(*)(*) So I hope you got the overall picture. Now more to this past Jamboree, the 24th version of this gathering. This Jamboree was quite special in terms of its host country. It was the very first Jamboree that has been hosted by not only one but THREE host countries: Mexico, Canada and the US. Since it would be quite counterproductive to split the 30.000 participants and additional 10.000 adult volunteers into three locations, the three hosts agreed to actually hold the event in one of the most spectacular action- and adventure reserves I have ever seen: The Summit Bechtel Reserve in the naturally marvelous state of West Virginia (proof of the beauty of this reserve were the countless deer that were to be found all over and the occasional black bear visiting our campsite curious to see what is going on here) From the options presented to me, it seemed most practical to fly into the city of Charlotte in North Carolina as an entrance point to the camp. Being an IST, your job is to set up the camp, prepare logistics and infrastructure and make sure everything is up and running before all participants arrive. That obviously means arriving a few days early and even though Charlotte airport was probably comparably empty, I was immediately able to spot many Scouts and was led to the shuttle bus that would take us to West Virginia by a very friendly steward, a Scout as well of course.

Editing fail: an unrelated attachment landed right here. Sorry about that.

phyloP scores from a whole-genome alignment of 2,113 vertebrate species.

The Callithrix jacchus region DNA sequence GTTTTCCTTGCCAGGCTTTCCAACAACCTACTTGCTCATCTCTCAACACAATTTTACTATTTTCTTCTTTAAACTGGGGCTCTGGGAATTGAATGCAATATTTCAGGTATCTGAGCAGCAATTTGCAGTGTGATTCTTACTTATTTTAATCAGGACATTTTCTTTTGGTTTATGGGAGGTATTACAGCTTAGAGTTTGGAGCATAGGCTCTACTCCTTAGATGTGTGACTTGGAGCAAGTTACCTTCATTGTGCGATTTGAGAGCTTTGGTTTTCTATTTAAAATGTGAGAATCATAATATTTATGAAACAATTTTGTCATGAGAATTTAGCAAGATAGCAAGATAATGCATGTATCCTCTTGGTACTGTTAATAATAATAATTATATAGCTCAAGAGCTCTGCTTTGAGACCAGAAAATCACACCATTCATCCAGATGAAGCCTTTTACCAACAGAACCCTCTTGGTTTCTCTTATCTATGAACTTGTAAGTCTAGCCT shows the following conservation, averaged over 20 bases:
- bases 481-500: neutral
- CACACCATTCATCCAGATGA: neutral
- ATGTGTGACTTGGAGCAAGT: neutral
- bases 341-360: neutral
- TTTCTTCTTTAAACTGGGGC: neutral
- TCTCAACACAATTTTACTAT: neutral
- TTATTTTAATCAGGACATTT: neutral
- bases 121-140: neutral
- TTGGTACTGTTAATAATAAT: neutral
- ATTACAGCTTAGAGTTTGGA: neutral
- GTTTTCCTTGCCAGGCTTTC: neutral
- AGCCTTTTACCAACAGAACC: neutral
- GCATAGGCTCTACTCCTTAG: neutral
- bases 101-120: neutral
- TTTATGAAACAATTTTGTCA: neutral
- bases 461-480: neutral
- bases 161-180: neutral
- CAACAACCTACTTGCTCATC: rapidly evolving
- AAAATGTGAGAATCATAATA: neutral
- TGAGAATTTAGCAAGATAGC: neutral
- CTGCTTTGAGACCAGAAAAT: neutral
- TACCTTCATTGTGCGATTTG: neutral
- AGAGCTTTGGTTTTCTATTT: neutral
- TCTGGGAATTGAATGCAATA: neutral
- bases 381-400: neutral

I had already been offered a job on the “Green and Recycling team” months ahead of the Jamboree and had happily accepted the offer to be on their “communication and liaison squad” thinking I would be leading workshops about recycling or something like that. Well, little did I know my main role for the upcoming two weeks would be to empty trashcans and remind people what needs to be recycled and what doesn’t. Nonetheless, I quickly realized that I probably would have one of the best jobs on the Jamboree. That was due to a few important factors: first of all I was part of an amazing team that included Scouts from the US, Sweden, Italy, the UK, Chile, Colombia, Bolivia, Portugal, Switzerland, Germany and the Czech Republic (special shoutout to the heart and soul of our team: Momma Kay, one of the finest ladies at the whole Jamboree who took such good care by bringing in snacks and sweets to make sure nobody loses any weight on the camp and acting as my personal driver over the first few days of the camp). The second factor were the UTVs that our special role entitled us to. Summit Bechtel Reserve is a huge area of almost 50km² and most people either walked to their job allocations or had to line up for the shuttle buses. Not the Green and Recycling team, bitches! The third and probably most important factor however was the nature of our job: Being in charge of the different Program Areas also meant getting to actually see all the amazing activities this Jamboree had to offer. A quick highlight reel: A 2km long Zipline, Mountainbiking, Skating, Kayaking, Rafting, a Faiths and Beliefs Zone, a Global Village and (because we were in America after all) a huge ass-gun range. And finally the fourth factor is that I thoroughly enjoy having my snacks next to trashcans, thus I would always bring my lunch with me on my working hours! Before the camp had been officially opened I had already seen most of the area. Setting up bins, labeling them and instructing other adults about the procedures in place. Unfortunately, word apparently didn’t spread very well and overall the results of accumulated recycling vs. general trash were… not very uplifting. There were a few things about this Jamboree that were anything but perfectly organised such as the huge usage of single-use plastics among other things. That goes to show that nobody’s perfect and hopefully a lesson was learned for next time.